Lily Gladstone says Native American history has essentially been “banned” from the US school curriculum, with teachers who want to include it “intimidated” and “left in fear of losing their licence”.
The Oscar-nominated star says she hopes her latest film, Killers Of The Flower Moon, will help raise awareness of a neglected part of history, which she says “absolutely deserves to be in the curriculum”.
The 37-year-old native of Montana’s Blackfeet reservation told The World With Yalda Hakim: “It’s unfortunately a history that while it really must be taught, especially in the place where it originates, is essentially lightly banned in Oklahoma from being taught. And in a lot of places in the United States that are afraid of including things like this in their curriculum.”
She goes on: “Maybe afraid of including is not the right word, but legislation has been created to intimidate teachers away from teaching these histories and in fear of losing their teaching licence.
“So, having the film there where people can access it, have curiosity about it, and seek it out on their own [is important]. And I mean, if there’s a children’s reader’s version of this book, then it absolutely deserves to be in the curriculum.”
The film – which has earned 10 Oscar nominations including best film, best director and best actress for Gladstone – follows the murders of wealthy members of the Osage tribe in mysterious circumstances in the 1920s.
Gladstone describes her nod for the role of Osage national Mollie Burkhart – the first time a Native American has been recognised in the category – as “restitution”, calling it “long overdue”.
She’s already won a Golden Globe for the role.
And she says the airbrushing of Native American’s stories from the screen is a much more recent event than we imagine.
Gladstone says: “It hasn’t always been that we’ve been excluded from the centre of filmic storytelling. It was in the wake of the Great Depression and World War Two in the United States, that the cowboy driven Western rose.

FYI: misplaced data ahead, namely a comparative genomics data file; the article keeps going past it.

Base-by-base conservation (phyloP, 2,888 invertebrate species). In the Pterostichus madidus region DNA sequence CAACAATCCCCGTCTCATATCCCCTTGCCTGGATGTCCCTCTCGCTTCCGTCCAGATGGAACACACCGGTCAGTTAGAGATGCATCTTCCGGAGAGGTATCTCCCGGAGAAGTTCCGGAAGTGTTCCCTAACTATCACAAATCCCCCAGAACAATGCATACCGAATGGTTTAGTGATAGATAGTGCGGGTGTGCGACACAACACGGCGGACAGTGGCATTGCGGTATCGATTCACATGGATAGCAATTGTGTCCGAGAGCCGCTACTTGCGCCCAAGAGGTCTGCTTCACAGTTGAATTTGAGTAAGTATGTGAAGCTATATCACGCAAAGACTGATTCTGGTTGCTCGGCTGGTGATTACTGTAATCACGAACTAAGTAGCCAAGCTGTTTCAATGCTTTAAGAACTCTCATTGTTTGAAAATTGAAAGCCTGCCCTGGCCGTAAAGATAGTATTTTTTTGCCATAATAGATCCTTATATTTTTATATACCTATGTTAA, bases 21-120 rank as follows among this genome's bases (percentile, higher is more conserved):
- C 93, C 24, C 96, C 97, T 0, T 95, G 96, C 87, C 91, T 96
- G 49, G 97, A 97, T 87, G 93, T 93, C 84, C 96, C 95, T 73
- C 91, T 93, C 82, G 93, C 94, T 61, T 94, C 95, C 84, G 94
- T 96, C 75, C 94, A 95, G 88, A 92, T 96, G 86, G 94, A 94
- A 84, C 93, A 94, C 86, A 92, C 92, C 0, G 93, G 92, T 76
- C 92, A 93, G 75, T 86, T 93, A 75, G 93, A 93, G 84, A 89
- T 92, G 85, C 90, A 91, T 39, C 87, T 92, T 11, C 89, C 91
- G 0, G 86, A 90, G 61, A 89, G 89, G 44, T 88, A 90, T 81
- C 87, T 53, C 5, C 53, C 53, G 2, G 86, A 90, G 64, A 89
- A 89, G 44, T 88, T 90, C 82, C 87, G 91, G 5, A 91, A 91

“It’s shifted to fit what the American populace wanted to see about themselves. So, being at this point in history, it’s taken 96 years to get here, when the origin of film in the United States was Native people making stories about ourselves.”
‘Marty – he gets out of the way’
As for criticism that this is yet another case of a white re-telling of the Native American story, Gladstone says it’s not that clear cut.
“People want to attribute that this is a white man telling [the story]. It was a white man helming it. But Marty [director, Martin Scorsese] is so remarkable because everything about him as an artist is in service of the story that he’s telling, is in the service of the characters in it. So, he gets out of the way when he realises that he can’t answer the question and he knows he can’t.
“He was so insistent and enthusiastic about having meetings with Osage, people who corrected maybe a fault in the script. And as soon as there was something identified, [he said] ‘Oh, we got to change this, we got to find something else to place in it’.
Rolling in money and Rolls Royces
As for the history of the Osage Nation at the centre of the story, Gladstone says while she hadn’t been fully aware of the “reign of terror” depicted in the film, she had heard snippets of the true story before.
“I had taken a very special interest as a child, and Maria Tallchief, America’s first prima ballerina who was Osage from Fairfax, Oklahoma. She and her sister Marjorie, very renowned ballerinas. I do have a very vivid memory of being worried that Maria Tallchief family may have been hurt by this.
“And I do also have a very vivid memory of my dad telling me that Osage had enough money that they bought a Rolls Royce, and it ran out of gas. They would just go buy another car.”
Killers Of The Flower Moon, based on David Grann’s non-fiction book of the same name, is in cinemas now.
The World with Yalda Hakim – which discusses the latest international news headlines – airs from 9-10pm Monday-Thursday on Sky News.